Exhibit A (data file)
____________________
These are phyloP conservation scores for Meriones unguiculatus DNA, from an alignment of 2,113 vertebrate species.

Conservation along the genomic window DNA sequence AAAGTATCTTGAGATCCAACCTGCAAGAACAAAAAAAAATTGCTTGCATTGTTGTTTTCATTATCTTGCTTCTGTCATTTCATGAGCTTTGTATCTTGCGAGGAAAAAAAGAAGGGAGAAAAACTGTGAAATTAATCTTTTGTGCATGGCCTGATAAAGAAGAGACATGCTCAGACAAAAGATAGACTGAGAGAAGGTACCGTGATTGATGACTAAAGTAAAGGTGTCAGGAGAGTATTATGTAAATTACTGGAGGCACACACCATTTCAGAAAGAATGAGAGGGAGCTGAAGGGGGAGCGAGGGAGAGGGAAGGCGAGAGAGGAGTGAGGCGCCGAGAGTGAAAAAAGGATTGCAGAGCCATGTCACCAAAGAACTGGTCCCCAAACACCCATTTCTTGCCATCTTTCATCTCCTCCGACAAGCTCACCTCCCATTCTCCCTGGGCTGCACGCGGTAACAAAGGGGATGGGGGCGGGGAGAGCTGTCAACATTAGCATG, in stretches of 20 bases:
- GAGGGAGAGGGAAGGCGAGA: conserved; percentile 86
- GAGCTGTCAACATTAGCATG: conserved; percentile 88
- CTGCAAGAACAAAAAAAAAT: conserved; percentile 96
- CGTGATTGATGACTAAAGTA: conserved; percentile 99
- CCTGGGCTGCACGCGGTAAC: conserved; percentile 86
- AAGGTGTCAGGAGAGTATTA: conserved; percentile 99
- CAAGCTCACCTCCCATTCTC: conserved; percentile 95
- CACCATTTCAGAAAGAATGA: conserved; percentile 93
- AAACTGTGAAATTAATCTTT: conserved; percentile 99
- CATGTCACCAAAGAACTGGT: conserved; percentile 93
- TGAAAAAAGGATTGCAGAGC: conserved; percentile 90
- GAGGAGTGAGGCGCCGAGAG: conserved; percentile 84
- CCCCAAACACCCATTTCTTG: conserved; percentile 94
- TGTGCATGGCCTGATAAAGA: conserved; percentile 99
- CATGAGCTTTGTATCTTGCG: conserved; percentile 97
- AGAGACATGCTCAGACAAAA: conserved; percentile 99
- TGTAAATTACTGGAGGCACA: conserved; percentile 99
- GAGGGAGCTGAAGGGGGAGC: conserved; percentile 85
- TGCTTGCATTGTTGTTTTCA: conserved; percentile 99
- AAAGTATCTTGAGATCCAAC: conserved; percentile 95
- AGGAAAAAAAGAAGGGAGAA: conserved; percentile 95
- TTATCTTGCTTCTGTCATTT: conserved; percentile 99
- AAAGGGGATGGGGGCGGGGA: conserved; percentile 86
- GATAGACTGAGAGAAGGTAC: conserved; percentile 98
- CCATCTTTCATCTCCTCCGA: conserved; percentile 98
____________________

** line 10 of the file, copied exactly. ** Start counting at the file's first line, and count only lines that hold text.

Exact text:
- CACCATTTCAGAAAGAATGA: conserved; percentile 93